What is self-compassion the way it’s studied by psychologists? To understand self-compassion, one must first understand compassion. Compassion is the desire to ease suffering in another person or another living thing. Compassion does not keep its distance from suffering (like pity does), but approaches it, does not fear or resist it, and desires to alleviate it. The mandate we have to “bear one another’s burdens, that they may be light” (Mosiah 18:8) is a commandment to have compassion in this way. However, sometimes we are not quick to include ourselves in the reach of our compassion. With self-compassion, we give ourselves the loving kindness we might more instinctively give to a good friend. Self-compassion means to bear witness to our own pain and to respond with kindness and nonjudgmental understanding.
Researchers argue that self-compassion is actually one of the most natural things in the world because wanting to be free from suffering is something we strive for consistently. However, we also have the tendency to resist painful experiences and emotions as the fight-or-flight response is applied to emotional dangers. A commonly cited equation among self-compassion enthusiasts is that pain x resistance = suffering. Self-compassion is about turning toward our emotional pain and being open to it.
Self-compassion can also be understood in terms of its components: self-kindness, common humanity, and mindfulness. In 2003, Kristen Neff developed the most widely-used measure of self-compassion, the Self-Compassion Scale, which uses as its six subscales these components and their negative counterparts:
Self-kindness, the opposite of which is self-criticism, includes not judging or blaming ourselves when things go wrong, as well as being understanding toward personal shortcomings.
Common humanity, the opposite of which is isolation, entails viewing our difficulties as part of the human experience and our suffering as something all people experience.
Mindfulness, the opposite of which is over-identification with our thoughts, means holding emotions in perspective, or taking a balanced view of a situation.
There are also a few things that self-compassion is not.
First, self-compassion is not selfish. It doesn’t close us off from others but brings us closer to the rest of humanity. It is also not selfish because demeaning our suffering by comparing it to others’ can mean avoiding our own pain, which decreases our ability to care for others.
Second, self-compassion is not self-esteem. Self-esteem is contingent; it is based on self-evaluation and has comparison at its root, while self-compassion is not dependent on any quality in us or in others.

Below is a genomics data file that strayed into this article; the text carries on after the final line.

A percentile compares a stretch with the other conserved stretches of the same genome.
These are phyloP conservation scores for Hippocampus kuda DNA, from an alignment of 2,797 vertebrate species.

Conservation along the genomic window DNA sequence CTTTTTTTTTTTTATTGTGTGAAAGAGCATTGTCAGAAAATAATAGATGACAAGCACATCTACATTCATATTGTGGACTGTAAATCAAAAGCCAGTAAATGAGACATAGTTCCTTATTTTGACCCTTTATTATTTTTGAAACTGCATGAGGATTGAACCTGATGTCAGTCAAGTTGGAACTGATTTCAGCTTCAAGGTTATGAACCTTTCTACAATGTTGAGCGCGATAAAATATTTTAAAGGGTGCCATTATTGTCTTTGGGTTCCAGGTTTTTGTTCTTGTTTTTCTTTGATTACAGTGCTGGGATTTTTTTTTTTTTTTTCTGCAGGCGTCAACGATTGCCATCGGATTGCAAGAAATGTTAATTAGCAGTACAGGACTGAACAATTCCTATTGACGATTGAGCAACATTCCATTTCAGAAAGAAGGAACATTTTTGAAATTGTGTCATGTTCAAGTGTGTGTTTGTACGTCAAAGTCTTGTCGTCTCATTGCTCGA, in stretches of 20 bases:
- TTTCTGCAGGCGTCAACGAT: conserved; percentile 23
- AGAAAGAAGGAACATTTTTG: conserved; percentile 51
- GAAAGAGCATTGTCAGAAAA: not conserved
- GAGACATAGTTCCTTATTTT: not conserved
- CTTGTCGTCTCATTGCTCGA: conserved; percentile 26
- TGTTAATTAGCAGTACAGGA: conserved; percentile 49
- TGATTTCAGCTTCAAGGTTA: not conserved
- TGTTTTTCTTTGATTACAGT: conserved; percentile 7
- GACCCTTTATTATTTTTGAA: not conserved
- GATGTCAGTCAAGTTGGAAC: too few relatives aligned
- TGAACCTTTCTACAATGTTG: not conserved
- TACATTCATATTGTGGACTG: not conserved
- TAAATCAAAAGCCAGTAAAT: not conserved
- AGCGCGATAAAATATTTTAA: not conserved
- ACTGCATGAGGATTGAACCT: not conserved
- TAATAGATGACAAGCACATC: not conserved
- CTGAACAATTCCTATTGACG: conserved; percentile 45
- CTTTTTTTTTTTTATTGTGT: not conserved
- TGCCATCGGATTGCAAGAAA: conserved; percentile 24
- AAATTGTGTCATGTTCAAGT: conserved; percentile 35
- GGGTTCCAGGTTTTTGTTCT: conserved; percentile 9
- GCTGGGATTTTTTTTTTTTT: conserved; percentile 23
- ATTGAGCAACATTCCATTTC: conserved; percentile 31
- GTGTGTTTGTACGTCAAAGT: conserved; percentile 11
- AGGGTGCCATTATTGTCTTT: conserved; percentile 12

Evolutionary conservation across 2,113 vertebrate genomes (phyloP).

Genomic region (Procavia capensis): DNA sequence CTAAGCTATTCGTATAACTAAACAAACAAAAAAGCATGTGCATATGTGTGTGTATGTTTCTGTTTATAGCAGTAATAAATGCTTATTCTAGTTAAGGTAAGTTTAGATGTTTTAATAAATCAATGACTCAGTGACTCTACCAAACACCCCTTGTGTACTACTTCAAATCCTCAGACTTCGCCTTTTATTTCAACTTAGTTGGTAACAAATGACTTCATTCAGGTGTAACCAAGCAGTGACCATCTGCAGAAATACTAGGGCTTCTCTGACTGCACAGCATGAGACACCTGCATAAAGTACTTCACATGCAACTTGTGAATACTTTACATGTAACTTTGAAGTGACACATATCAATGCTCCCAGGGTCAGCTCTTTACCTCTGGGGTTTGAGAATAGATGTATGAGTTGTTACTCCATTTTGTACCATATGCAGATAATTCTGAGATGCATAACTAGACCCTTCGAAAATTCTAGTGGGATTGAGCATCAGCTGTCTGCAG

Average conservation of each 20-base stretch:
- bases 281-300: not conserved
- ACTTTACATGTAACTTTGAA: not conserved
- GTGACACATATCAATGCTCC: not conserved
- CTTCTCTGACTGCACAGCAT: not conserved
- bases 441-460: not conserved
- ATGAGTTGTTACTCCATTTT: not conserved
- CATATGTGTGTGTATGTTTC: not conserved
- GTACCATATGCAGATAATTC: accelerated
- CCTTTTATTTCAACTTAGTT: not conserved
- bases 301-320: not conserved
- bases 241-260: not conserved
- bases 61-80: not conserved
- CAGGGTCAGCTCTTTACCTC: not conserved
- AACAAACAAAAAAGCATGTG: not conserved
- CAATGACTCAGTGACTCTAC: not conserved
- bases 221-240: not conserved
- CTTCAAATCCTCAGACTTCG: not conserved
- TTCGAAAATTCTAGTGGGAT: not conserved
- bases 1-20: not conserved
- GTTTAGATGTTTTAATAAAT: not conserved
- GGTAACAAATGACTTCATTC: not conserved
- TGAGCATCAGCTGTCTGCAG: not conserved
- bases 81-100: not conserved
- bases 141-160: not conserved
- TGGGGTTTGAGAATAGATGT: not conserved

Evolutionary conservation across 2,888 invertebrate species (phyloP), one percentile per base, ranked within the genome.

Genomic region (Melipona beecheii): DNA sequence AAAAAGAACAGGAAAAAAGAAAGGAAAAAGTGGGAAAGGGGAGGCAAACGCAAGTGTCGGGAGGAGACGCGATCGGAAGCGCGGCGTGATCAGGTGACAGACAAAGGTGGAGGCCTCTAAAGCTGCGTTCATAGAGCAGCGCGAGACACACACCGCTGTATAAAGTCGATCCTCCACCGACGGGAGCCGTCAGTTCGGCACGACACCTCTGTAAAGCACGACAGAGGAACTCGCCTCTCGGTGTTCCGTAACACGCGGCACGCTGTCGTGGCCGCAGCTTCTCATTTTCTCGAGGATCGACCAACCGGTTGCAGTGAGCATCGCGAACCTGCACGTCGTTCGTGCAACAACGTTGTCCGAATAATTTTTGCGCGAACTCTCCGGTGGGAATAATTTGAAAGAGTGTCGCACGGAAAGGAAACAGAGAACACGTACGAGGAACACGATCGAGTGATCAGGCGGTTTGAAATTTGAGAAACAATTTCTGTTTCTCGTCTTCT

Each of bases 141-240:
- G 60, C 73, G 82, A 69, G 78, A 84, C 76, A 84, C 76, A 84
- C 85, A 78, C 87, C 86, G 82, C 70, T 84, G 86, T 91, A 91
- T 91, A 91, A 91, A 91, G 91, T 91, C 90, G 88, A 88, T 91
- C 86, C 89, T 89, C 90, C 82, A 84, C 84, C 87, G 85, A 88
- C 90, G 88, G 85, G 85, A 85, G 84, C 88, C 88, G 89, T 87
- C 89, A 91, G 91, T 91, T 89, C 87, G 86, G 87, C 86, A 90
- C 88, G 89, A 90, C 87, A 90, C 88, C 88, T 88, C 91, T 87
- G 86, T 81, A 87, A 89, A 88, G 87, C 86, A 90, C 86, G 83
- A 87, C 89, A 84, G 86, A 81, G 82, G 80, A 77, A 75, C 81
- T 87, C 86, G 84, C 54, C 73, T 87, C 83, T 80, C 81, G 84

Lastly, self-compassion is not passiveness. The number one reason that people are self-critical is that they think they need it to motivate themselves, that too much self-kindness will lead to laziness. However, research has shown that the opposite is true.
Research on the topic of self-compassion has increased dramatically in recent years. Some topics currently being researched in relation to self-compassion are body image and eating disorders, caregiving and burnout, and health and athletics. Self-compassion has also been found to be successful in alleviating depression, with negative cognitive style, including rumination, shame, avoidance, self-criticism, and irrational beliefs, being the mediator in this relationship. Worry has also been found to at least partially mediate the relationship between self-compassion and anxiety.
Dr. Jared Warren, associate professor in the department of psychology at BYU, began teaching a class on positive psychology in the fall of 2014 and has recently put together a research team to study self-compassion and other positive psychology topics including growth habits, interconnectedness, flow experiences, and mindfulness. He and his research team are excited to include BYU in the circle of researchers exploring cutting-edge positive psychology topics.
To apply self-compassion in your own life, try to:
Notice the great compassion that others have for you, including parents, mentors, or deity figures. Learn how to treat yourself from the way that person treats you. Or, notice the compassion you easily have for a close friend or loved one. Harness and observe that feeling, and then replace that close friend with yourself.
Practice informal mindfulness in everyday life. Be a nonjudgmental observer of the present moment. Try to refrain from making quick value judgements. Periodically take a few conscious, deep breaths.
Learn to label your emotions – this helps them be seen as just emotions; it gives enough distance to not be drowning in the feeling.